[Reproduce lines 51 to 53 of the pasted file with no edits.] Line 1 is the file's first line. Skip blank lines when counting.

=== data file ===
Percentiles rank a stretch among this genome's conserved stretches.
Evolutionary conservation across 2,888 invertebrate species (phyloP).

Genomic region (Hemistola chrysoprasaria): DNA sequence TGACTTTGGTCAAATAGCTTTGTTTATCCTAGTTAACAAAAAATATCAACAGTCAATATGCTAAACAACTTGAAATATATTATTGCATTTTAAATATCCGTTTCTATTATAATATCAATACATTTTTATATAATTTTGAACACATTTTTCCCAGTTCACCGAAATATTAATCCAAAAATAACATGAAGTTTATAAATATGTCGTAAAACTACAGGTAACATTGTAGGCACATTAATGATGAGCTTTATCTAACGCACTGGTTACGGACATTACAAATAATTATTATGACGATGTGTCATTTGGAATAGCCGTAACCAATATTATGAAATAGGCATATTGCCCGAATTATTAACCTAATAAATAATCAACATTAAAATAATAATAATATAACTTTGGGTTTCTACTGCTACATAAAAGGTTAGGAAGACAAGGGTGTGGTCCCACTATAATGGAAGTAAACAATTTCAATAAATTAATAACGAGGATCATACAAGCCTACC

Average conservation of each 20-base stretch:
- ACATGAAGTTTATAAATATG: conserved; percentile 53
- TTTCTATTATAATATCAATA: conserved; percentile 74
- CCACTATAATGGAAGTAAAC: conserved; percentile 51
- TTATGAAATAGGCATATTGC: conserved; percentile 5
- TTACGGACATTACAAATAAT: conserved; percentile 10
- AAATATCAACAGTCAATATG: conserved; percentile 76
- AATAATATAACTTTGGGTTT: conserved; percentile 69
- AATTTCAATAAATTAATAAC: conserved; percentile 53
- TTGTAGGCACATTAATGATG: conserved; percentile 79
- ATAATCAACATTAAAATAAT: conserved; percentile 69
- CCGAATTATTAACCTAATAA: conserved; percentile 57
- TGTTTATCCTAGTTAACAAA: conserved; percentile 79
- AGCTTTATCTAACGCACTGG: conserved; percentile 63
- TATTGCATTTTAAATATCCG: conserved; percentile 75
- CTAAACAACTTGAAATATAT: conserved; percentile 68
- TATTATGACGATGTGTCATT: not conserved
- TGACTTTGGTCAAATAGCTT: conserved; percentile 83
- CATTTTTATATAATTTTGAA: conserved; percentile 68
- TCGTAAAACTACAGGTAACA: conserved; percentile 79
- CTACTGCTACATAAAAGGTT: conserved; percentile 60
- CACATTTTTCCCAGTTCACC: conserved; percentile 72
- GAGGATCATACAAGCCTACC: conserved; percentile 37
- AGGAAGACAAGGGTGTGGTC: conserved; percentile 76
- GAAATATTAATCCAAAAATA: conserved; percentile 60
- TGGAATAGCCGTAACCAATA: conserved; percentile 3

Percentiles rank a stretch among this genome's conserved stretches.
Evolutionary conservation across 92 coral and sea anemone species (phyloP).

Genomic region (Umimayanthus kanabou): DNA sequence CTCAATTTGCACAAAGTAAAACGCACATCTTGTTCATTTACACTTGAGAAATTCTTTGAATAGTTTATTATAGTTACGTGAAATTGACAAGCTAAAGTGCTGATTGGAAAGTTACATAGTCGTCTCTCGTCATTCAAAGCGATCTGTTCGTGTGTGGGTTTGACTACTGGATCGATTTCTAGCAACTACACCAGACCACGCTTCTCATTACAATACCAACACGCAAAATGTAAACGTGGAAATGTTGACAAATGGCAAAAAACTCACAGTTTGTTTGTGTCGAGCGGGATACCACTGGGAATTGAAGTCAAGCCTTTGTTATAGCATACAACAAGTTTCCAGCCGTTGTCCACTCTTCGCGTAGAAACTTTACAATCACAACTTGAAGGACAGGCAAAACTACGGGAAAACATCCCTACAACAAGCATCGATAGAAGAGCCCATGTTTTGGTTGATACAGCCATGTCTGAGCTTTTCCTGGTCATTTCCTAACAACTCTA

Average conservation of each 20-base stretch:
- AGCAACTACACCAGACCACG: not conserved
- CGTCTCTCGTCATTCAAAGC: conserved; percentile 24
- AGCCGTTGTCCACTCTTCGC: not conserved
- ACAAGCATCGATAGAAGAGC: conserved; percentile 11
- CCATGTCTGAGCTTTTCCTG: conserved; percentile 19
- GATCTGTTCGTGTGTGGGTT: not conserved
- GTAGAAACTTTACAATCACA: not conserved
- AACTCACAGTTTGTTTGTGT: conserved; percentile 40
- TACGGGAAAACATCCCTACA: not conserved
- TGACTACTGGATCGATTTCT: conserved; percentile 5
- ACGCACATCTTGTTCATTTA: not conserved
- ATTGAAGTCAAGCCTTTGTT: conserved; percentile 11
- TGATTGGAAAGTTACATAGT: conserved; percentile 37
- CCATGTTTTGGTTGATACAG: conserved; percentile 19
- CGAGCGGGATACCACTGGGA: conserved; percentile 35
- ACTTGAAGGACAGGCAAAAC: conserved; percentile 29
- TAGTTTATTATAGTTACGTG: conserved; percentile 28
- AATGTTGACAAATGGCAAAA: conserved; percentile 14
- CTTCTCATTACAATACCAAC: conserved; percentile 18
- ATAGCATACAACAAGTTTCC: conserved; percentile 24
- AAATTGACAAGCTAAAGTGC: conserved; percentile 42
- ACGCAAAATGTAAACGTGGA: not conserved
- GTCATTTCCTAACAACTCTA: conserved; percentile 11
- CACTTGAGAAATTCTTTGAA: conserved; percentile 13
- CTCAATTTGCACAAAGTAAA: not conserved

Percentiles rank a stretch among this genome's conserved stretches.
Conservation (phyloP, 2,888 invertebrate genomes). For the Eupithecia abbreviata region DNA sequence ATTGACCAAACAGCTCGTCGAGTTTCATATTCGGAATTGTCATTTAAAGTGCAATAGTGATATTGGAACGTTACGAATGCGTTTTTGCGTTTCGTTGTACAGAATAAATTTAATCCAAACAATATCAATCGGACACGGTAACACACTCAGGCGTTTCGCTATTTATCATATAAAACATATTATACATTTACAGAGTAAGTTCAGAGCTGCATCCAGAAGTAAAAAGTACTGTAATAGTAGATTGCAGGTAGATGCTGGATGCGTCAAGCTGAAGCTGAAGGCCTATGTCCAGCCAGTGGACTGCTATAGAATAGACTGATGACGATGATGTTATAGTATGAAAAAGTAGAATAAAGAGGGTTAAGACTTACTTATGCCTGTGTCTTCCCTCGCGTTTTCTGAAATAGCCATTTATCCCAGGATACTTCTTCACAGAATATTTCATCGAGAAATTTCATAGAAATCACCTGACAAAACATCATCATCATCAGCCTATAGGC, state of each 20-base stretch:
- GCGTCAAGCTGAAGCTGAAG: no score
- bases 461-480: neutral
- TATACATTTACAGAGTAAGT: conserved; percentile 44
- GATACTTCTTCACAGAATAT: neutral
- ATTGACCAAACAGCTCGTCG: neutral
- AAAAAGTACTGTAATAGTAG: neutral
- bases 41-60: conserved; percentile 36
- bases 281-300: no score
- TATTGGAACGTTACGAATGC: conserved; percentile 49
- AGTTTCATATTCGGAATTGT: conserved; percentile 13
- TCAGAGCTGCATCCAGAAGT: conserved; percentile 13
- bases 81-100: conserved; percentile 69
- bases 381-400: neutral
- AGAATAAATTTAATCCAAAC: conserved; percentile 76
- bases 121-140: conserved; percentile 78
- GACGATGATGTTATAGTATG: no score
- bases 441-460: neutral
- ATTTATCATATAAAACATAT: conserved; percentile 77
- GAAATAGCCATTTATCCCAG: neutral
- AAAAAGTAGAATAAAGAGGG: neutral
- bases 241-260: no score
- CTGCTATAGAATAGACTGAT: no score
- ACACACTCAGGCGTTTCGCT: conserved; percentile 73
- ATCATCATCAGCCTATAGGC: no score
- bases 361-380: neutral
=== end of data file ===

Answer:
- AATGTTGACAAATGGCAAAA: conserved; percentile 14
- CTTCTCATTACAATACCAAC: conserved; percentile 18
- ATAGCATACAACAAGTTTCC: conserved; percentile 24